Personal Protective Equipment
What is Personal Protective Equipment (PPE)?
Personal protective equipment (PPE) refers to the respiratory equipment, garments, and barrier materials used to protect rescuers and medical personnel from exposure to biological, chemical, and radioactive hazards.
- The goal of personal protective equipment is to prevent the transfer of hazardous material from victims or the environment to rescue or health care workers.
- Different types of PPE may be used depending on the hazard present. The types of hazards addressed here include biological warfare agents (BWAs), chemical warfare agents (CWAs), and radioactive agents.
- The most common routes of exposure to these hazards include inhalation (breathing, from the air), skin contact, and ingestion (eating or drinking).
The use of personal protective equipment by the general public for protection against chemical and biological agents is controversial. Currently, the Centers for Disease Control and Protection (CDC) does not recommend that the public purchase respiratory protective equipment (gas masks) for several reasons.
- The likelihood that any person will be involved in a chemical or biological attack is extremely low.
- The CDC believes that gas masks may cause a false sense of security for the public.
- Masks that aren’t used properly or that do not fit well do not provide adequate protection and may in fact be harmful to one's health.
How Exposure to Chemical or Biological Agents Occurs
- Routes of exposure to biological warfare agents: Exposure is most likely to occur when victims breathe (inhalation) biological agents released into the air (aerosols). Very tiny particles are inhaled and gaun access to the body through the lungs. Mucous membranes or breaks in the skin also are vulnerable sites and require protection against biological warfare agents. However, skin contact does not pose a significant risk, because intact skin provides an effective barrier to all biological agents except trichothecene mycotoxins. Insignificant amounts of aerosolized particles stick to clothing or skin. It is difficult to get particles into the air once they have been released and landed (this is called secondary aerosolization). People are sometimes exposed by ingestion, which may occur with hand-to-mouth contact or by swallowing contaminated secretions. Follow these eMedicine links to anthrax, smallpox, and plague to learn more.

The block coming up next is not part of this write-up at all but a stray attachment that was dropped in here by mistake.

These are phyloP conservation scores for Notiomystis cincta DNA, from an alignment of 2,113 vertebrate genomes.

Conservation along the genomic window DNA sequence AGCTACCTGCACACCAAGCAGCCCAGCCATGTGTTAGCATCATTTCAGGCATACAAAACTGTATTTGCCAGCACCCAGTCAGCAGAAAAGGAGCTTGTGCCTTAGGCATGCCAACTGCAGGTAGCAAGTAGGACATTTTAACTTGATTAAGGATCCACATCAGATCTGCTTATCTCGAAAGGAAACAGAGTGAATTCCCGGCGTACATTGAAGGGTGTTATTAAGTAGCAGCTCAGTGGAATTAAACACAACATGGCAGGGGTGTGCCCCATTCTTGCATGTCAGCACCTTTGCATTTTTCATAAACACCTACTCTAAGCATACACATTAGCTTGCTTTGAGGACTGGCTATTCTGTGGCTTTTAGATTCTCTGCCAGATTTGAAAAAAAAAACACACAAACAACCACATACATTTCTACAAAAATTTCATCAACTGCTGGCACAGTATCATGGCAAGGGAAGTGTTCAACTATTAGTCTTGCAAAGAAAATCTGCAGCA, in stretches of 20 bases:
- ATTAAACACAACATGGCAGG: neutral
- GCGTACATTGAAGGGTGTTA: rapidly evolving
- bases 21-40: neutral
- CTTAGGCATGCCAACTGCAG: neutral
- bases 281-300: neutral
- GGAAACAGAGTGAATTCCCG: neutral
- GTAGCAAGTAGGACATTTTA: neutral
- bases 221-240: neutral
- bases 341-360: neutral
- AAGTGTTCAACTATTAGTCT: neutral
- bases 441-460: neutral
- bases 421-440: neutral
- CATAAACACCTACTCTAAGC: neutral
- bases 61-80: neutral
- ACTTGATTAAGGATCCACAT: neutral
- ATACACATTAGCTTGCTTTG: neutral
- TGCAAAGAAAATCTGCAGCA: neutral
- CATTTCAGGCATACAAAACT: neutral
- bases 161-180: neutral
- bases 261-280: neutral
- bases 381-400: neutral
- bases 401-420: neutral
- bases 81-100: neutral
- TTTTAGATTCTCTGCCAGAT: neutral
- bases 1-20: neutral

- Routes of exposure to chemical warfare agents: Exposure to chemicals and chemical warfare agents occurs by inhaling chemical gas or vapor. Exposure also occurs by direct contact of the eyes or skin to chemical vapor or liquid. Mucous membranes are particularly vulnerable, because moisture promotes the absorption of many chemicals. Ingestion is a minor route of exposure.
- Routes of exposure to radioactive agents: People exposed to beams of ionizing radiation (for example, patients receiving diagnostic X-rays) do not emit radiation and therefore pose no radiation danger to others. In the setting of an explosion, fire, or spill of radioactive material, however, victims can become contaminated with radiation-emitting material. External contamination occurs when radioactive material gets on a victim's clothing, skin, or hair. Victims also can become contaminated internally if radioactive material enters the body through the gastrointestinal tract, an open wound, or, less likely, inhalation of highly radioactive dust. In any situation, the goal of personal protective equipment is to prevent the transfer of radioactive material from the victim to the rescuer until the victim is decontaminated.
Medically Reviewed by a Doctor on 7/27/2016
Jeffrey L Arnold, MD, FACEP
Francisco Talavera, PharmD, PhD
Raymond J Roberge, MD, MPH, FAAEM, FACMT
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